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The University of Pennsylvania football team has been picked to repeat as league champions in the Ivy League's preseason media poll.

Returning 40 letter-winners, 15 starters and 12 All-Ivy players from the 2002 banner squad that went 7-0 in League play and 9-1 overall, the Quakers hope to continue their dominance this year.

The Red and Blue received 12 of a possible 16 first-place votes (123 total points) in a preseason media poll. Harvard came in a distant second with just three first-place votes and 108 total points.

Penn has captured three of the last five Ivy League crowns. The 2003 Quakers will attempt to become the first team to repeat as Ivy League champions since Penn did it in 1993 and 1994.

Harvard finished second in the Ivy League a year ago with a 6-1 conference mark and 7-3 record overall. The Crimson were picked second in the preseason Ivy League poll behind Penn.

Harvard figures to be the toughest challenge in the Ivies for the Red and Blue this season. With sights firmly set on its second Ivy League crown in three seasons, Tim Murphy's squad will look to return to its form of just two years ago, when Harvard recorded a perfect 9-0 campaign and captured the 10th Ivy title in program history.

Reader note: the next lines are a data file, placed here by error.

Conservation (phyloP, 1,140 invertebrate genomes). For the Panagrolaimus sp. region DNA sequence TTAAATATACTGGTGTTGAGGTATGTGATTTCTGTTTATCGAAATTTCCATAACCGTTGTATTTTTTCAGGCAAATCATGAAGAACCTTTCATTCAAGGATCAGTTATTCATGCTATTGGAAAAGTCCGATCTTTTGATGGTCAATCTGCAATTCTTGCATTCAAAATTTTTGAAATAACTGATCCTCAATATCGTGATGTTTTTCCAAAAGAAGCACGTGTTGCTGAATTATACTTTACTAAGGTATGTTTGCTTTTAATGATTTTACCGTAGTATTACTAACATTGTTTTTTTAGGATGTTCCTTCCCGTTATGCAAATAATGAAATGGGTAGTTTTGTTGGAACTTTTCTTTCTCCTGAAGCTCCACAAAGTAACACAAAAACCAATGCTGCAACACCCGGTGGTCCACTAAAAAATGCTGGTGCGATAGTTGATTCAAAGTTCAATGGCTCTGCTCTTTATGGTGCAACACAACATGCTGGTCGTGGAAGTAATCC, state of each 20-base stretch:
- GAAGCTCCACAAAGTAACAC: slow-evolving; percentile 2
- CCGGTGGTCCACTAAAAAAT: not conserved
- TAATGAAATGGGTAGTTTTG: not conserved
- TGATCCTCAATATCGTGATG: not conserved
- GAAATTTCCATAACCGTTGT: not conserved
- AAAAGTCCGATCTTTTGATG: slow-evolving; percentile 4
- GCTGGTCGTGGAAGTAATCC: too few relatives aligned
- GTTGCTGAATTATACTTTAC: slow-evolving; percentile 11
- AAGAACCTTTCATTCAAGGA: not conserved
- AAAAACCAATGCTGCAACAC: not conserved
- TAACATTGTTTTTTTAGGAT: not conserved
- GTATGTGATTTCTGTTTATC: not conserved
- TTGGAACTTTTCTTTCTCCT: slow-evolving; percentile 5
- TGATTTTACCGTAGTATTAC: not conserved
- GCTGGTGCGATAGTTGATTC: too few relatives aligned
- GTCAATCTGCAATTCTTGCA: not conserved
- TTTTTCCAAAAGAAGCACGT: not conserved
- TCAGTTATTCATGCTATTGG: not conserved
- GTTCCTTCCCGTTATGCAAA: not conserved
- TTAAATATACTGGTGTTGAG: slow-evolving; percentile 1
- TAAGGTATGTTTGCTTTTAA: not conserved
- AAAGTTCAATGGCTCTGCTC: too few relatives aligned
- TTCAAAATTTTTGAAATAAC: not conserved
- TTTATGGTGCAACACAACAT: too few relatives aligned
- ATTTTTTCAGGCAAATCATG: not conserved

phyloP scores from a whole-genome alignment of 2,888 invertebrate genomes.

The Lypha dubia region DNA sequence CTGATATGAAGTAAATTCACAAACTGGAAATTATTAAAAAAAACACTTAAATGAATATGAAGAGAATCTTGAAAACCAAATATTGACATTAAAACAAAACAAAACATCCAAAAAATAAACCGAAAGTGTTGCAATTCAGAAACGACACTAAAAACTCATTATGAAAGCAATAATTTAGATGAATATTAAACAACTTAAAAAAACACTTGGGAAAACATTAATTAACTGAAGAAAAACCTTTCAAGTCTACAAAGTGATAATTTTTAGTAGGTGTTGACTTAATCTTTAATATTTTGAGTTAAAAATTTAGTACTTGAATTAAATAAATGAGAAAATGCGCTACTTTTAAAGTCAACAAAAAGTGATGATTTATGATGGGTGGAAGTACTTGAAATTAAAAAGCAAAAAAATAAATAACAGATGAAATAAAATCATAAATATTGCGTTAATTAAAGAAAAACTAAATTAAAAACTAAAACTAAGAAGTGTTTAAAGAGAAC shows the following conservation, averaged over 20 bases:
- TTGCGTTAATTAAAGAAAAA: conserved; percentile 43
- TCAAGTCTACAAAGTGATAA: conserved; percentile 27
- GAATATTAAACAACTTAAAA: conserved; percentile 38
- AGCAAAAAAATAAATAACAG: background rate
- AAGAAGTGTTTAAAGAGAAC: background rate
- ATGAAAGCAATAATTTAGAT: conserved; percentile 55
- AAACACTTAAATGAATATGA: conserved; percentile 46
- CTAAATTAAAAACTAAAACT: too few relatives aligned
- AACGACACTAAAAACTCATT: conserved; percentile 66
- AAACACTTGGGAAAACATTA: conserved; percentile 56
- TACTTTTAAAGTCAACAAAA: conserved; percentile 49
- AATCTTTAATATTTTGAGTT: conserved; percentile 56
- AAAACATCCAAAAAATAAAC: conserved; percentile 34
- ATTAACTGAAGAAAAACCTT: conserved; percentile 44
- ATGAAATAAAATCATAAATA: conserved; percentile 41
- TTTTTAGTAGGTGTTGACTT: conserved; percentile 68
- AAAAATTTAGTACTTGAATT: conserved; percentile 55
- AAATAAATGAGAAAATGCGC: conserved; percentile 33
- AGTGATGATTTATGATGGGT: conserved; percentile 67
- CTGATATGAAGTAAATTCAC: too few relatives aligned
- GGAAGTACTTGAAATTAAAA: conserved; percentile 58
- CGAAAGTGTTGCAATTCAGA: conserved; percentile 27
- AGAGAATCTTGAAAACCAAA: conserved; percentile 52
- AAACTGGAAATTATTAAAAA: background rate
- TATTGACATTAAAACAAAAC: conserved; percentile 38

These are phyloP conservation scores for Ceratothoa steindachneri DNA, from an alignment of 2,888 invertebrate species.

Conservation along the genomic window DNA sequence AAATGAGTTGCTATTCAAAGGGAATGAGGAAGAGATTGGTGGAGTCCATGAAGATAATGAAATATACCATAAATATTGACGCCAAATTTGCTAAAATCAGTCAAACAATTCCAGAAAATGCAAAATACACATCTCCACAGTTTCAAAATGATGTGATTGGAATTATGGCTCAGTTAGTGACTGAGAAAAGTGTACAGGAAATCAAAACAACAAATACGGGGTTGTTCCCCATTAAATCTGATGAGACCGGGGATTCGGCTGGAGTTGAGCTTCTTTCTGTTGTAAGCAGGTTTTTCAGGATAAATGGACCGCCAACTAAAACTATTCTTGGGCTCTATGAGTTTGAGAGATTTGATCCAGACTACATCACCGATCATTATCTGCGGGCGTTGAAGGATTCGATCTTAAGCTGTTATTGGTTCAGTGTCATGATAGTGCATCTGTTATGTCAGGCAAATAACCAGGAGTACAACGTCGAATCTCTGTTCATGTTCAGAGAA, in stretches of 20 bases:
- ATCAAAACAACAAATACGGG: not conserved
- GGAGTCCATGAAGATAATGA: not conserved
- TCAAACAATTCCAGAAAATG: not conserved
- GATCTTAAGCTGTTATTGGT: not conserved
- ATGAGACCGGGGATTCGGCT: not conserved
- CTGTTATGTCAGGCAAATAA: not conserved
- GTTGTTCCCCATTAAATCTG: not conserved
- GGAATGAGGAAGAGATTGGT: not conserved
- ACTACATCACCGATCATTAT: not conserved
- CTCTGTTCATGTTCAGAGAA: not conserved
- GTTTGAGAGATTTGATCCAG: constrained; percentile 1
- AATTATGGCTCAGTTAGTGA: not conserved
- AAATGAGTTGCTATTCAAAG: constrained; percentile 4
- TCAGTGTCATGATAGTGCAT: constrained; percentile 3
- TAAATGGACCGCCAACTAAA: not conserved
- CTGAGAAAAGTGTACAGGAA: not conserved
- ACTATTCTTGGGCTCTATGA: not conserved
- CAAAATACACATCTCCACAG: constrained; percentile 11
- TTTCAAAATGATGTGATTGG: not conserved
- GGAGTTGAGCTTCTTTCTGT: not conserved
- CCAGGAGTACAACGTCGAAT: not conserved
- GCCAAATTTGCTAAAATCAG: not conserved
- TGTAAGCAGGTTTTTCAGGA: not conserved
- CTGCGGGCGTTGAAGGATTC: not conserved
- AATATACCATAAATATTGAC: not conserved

The Crimson are 13-1 in their last two seasons of Ancient Eight competition, losing only to Penn, 44-9, last Nov. 16.

Although talented, Murphy's team will have to plug some key holes in order to compete with its traditional Ivy League rivals. The loss of twelve starters, including two-time Ivy League Player of the Year Carl Morris at wide receiver, leaves some doubt about the Crimson's prospects this season.

"Their ability to replace a Carl Morris is going to go a long way to determine what they do," Penn coach Al Bagnoli said.

In addition to Morris, Harvard's offensive line has taken a major blow.

"They have lost some good players, but they also have quite a few kids back," Bagnoli said.